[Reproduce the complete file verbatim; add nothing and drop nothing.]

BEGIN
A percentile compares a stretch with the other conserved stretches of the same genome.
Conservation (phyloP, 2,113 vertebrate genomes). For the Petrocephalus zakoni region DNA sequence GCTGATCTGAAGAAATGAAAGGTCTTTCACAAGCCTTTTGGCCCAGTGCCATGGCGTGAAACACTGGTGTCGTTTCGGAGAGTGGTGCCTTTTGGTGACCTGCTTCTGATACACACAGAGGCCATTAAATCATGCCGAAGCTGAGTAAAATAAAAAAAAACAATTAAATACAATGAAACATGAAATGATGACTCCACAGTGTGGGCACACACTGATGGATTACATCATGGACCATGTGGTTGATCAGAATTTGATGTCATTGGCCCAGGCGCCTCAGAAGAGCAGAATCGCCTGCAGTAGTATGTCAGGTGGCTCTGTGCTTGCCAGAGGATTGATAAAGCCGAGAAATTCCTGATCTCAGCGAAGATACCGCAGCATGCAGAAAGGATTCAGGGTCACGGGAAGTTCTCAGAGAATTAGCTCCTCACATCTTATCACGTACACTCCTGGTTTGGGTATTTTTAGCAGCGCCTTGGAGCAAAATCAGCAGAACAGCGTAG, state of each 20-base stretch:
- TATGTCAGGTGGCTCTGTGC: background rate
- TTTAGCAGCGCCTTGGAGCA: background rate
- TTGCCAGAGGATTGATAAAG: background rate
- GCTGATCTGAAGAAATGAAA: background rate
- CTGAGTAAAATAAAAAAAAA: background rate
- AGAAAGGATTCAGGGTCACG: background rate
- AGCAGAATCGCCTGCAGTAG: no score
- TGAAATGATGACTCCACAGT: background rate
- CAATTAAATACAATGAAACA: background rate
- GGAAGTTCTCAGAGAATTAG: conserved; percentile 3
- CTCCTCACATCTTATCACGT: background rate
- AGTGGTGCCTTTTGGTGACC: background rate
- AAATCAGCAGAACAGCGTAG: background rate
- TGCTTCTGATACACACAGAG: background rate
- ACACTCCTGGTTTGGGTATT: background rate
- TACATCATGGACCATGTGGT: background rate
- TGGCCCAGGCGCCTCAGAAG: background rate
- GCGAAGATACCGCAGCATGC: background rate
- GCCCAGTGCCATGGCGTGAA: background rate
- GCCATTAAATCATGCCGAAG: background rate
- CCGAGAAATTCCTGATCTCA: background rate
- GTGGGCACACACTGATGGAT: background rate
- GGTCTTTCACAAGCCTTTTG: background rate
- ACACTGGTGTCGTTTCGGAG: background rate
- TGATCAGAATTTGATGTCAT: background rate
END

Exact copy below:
A percentile compares a stretch with the other conserved stretches of the same genome.
Conservation (phyloP, 2,113 vertebrate genomes). For the Petrocephalus zakoni region DNA sequence GCTGATCTGAAGAAATGAAAGGTCTTTCACAAGCCTTTTGGCCCAGTGCCATGGCGTGAAACACTGGTGTCGTTTCGGAGAGTGGTGCCTTTTGGTGACCTGCTTCTGATACACACAGAGGCCATTAAATCATGCCGAAGCTGAGTAAAATAAAAAAAAACAATTAAATACAATGAAACATGAAATGATGACTCCACAGTGTGGGCACACACTGATGGATTACATCATGGACCATGTGGTTGATCAGAATTTGATGTCATTGGCCCAGGCGCCTCAGAAGAGCAGAATCGCCTGCAGTAGTATGTCAGGTGGCTCTGTGCTTGCCAGAGGATTGATAAAGCCGAGAAATTCCTGATCTCAGCGAAGATACCGCAGCATGCAGAAAGGATTCAGGGTCACGGGAAGTTCTCAGAGAATTAGCTCCTCACATCTTATCACGTACACTCCTGGTTTGGGTATTTTTAGCAGCGCCTTGGAGCAAAATCAGCAGAACAGCGTAG, state of each 20-base stretch:
- TATGTCAGGTGGCTCTGTGC: background rate
- TTTAGCAGCGCCTTGGAGCA: background rate
- TTGCCAGAGGATTGATAAAG: background rate
- GCTGATCTGAAGAAATGAAA: background rate
- CTGAGTAAAATAAAAAAAAA: background rate
- AGAAAGGATTCAGGGTCACG: background rate
- AGCAGAATCGCCTGCAGTAG: no score
- TGAAATGATGACTCCACAGT: background rate
- CAATTAAATACAATGAAACA: background rate
- GGAAGTTCTCAGAGAATTAG: conserved; percentile 3
- CTCCTCACATCTTATCACGT: background rate
- AGTGGTGCCTTTTGGTGACC: background rate
- AAATCAGCAGAACAGCGTAG: background rate
- TGCTTCTGATACACACAGAG: background rate
- ACACTCCTGGTTTGGGTATT: background rate
- TACATCATGGACCATGTGGT: background rate
- TGGCCCAGGCGCCTCAGAAG: background rate
- GCGAAGATACCGCAGCATGC: background rate
- GCCCAGTGCCATGGCGTGAA: background rate
- GCCATTAAATCATGCCGAAG: background rate
- CCGAGAAATTCCTGATCTCA: background rate
- GTGGGCACACACTGATGGAT: background rate
- GGTCTTTCACAAGCCTTTTG: background rate
- ACACTGGTGTCGTTTCGGAG: background rate
- TGATCAGAATTTGATGTCAT: background rate